Photoshop is an amazing product. But it can take some time to put great graphics together thanks to the complexity of the software. This is especially true for newbies. If you plan on creating lots of images for social media then a large portion of your time will be spent on design.
Use Stencil, Canva, or RelayThat to knock out images for Facebook, Pinterest, Instagram, Google and more in minutes. You can literally build a great looking header for Facebook and in seconds convert it into a twitter header, advertisement, Pinterest pin, YouTube header, blog post featured image, and more. A huge time saver and one of the best tools for beginning bloggers.
Lightroom is another tool that gurus in the travel photography niche rave about. It’s an awesome product and one that also takes some dedication in time and energy. But knowing how to make your photos sparkle is a great skill to have. Rawtherapee is free software that works like Lightroom and is highly rated by photographers.
For video production, keep it simple. Free apps like Wave.video from Animatron help you create fast videos for Instagram, YouTube, and Facebook with no technical skills.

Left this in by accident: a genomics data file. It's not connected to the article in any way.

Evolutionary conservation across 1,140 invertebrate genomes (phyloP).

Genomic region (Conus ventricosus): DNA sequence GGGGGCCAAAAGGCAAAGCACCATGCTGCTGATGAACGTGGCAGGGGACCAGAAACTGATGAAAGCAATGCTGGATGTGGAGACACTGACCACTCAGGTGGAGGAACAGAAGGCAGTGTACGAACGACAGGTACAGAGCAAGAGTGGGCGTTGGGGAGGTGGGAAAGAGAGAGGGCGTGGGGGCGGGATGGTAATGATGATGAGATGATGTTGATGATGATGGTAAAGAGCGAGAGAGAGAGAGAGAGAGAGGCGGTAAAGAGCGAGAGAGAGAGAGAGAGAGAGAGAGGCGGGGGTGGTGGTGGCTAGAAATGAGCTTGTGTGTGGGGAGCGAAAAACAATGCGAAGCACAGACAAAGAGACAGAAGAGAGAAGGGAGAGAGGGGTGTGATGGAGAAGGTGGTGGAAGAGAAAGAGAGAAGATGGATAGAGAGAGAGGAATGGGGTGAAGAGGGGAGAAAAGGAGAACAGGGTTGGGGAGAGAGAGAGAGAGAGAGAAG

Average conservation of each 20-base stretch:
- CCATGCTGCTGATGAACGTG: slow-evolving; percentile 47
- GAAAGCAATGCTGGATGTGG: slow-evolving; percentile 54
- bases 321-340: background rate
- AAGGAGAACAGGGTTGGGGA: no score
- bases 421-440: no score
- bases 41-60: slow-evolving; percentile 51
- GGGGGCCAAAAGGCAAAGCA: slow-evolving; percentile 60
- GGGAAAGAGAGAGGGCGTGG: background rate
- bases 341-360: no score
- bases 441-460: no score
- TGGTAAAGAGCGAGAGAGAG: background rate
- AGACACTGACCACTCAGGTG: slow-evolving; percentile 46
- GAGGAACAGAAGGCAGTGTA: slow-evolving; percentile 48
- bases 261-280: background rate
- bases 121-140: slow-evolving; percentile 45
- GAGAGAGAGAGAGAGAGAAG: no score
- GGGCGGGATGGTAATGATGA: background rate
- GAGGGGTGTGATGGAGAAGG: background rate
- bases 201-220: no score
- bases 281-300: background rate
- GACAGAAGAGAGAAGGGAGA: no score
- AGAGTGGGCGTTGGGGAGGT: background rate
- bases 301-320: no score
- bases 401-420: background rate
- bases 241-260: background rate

Tracking and Monitoring Traffic
How will you know if your blog is popular? How can you measure the traffic to your blog? What are your visitors interested in?
- What keywords people use to find your site
- Your blog’s most popular pages
- Which sites are linking to your blog
- What Google recommends you to improve for higher ranking
- Where the majority of your visitors come from
- How long people spend browsing your pages
And a lot more besides. These tools are must-haves for any serious entrepreneur or blogger.
Create an About Page & Contact Page
Both your visitors and Google want to know who you are and where to contact you. It’s important to create some kind of about page showing that you’re a real person and that you know what you’re talking about. You don’t have to a travel expert (who is?) but people want to know that there’s someone real behind the scenes. If you’re like me (publicity-shy & kind of introverted), the about page doesn’t have to give your life story. Some simple details and a description of how the site will help the user (important) will suffice.
Google is clamping down on fake news and fake websites. If it suspects that your travel website is just churned out for the sake of capturing affiliate clicks or generating ad traffic, it will, let’s say, look unfavourably upon your creation.